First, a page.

MaryAnne Connor has heard many people cry, but she’s never heard the type of wailing she did from Cheryl in 2007.
In a world of hurt, suffering from cancer, AIDS and addiction, Cheryl was unburdening a life of pain.
Three days later, she was dead.
It was at that point, Connor, or MAC as her friends call her, decided feeding the homeless wasn’t enough.
The head of Nightshift Street Ministries decided it was time to put her dream of villages for recovery from drugs and alcohol into action.
“How many Cheryls have died since then?” she asks.
Beginning this weekend, four people will be moving into a test house for recovery in South Surrey on a four-acre parcel of land.
The treatment plan is simple, using the same method Connor has employed since she started working with the homeless in 2004: Love people until they learn to love themselves.
From the trial house in South Surrey, NightShift is planning a Care Cottage Community on Bible Fellowship property at 64 Avenue and 150 Street (pictured left). Modelled after a transitional care community on Whitbey Island, Washington, the centre is designed to help people in various stages of “brokenness” to integrate back into society, Connor explains.
Still in the planning stages, the number of cottages depends on the size of stream setbacks from Hyland Creek and other density requirements.
Connor plans to meet with city planners shortly before bringing a development proposal to council.
The project is a long way from Connor’s humble beginnings in 2004, when her goal was simply to feed the homeless and share the Christian word of God with them.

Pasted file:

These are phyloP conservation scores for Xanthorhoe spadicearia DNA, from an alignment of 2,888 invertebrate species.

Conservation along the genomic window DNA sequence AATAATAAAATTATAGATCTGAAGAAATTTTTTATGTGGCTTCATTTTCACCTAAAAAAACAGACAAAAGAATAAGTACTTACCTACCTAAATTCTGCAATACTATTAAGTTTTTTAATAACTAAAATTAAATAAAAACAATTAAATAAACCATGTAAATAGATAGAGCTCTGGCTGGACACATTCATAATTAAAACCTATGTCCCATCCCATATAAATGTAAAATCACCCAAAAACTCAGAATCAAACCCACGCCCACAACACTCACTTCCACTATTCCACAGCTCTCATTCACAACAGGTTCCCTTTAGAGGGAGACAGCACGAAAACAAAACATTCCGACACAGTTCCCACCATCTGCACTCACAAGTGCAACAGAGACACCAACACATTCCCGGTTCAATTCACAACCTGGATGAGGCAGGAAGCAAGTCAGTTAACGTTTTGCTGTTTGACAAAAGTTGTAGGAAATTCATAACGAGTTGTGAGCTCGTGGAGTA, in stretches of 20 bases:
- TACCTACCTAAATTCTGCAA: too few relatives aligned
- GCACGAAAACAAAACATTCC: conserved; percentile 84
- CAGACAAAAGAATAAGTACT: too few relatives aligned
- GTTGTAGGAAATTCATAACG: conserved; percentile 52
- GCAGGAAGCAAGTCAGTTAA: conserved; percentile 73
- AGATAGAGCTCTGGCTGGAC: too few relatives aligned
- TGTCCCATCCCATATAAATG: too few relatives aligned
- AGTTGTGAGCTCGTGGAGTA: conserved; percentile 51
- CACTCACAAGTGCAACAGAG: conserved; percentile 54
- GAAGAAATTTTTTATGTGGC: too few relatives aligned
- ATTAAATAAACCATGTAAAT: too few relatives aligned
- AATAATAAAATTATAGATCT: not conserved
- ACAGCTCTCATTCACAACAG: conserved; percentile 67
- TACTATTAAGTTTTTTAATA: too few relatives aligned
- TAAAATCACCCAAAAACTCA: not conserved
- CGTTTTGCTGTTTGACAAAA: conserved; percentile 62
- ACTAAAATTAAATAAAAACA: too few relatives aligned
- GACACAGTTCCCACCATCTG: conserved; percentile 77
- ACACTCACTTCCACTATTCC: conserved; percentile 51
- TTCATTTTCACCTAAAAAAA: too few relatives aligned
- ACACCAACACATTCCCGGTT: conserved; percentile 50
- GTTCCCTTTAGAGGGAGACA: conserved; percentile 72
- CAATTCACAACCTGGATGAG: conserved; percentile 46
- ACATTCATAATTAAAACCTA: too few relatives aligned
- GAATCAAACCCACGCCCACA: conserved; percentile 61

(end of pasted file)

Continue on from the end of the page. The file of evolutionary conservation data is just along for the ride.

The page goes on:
Back then, she operated out of the front of a church, and when that came to the attention of the city, NightShift was ushered out.
Now, NightShift has a 4,000-sq.-ft. office space on King George Boulevard that accommodates a boardroom, kitchen, counselling offices and Sisters clothing consignment (which now has its own iPhone app in which clothing can be reserved for purchase).
Connor, who avoids the limelight at all costs, is the braintrust behind the mission.
Before 2004, she was a high-end realtor living in White Rock. Eventually, she could no longer reconcile how she had a warm place to live, when so many did not.
She gave up her practice and went full time into feeding the homeless.
But she says God has told her to dream big. And that she has.
Beyond the local Care Cottage, she has a Care Village in the works in Fort St. John.
She has the use of 580 acres of property, provided by the South Fork Christian Society, and has several three- and four-bedroom buildings, which are currently being retrofitted. It will be a working retreat, where people can learn cooking skills, carpentry, and other life skills.
Connor works non-stop reaching out to people willing to give of their time, ideas and where possible, donations.
Not long ago, she was telling someone about the Fort St. John property and he asked, “How are you going to get them there?”
She thought bus was the most suitable and affordable way.
Nonsense, he said, I’ve got a six-seater plane for you.
Connor says she couldn’t have dreamed of having things fall into place as they are.
And she thanks God she didn’t let her analytical thinking get in the way.
“If I had thought this through, I wouldn’t have done it,” she says.
“Do I regret it? Not for a second.”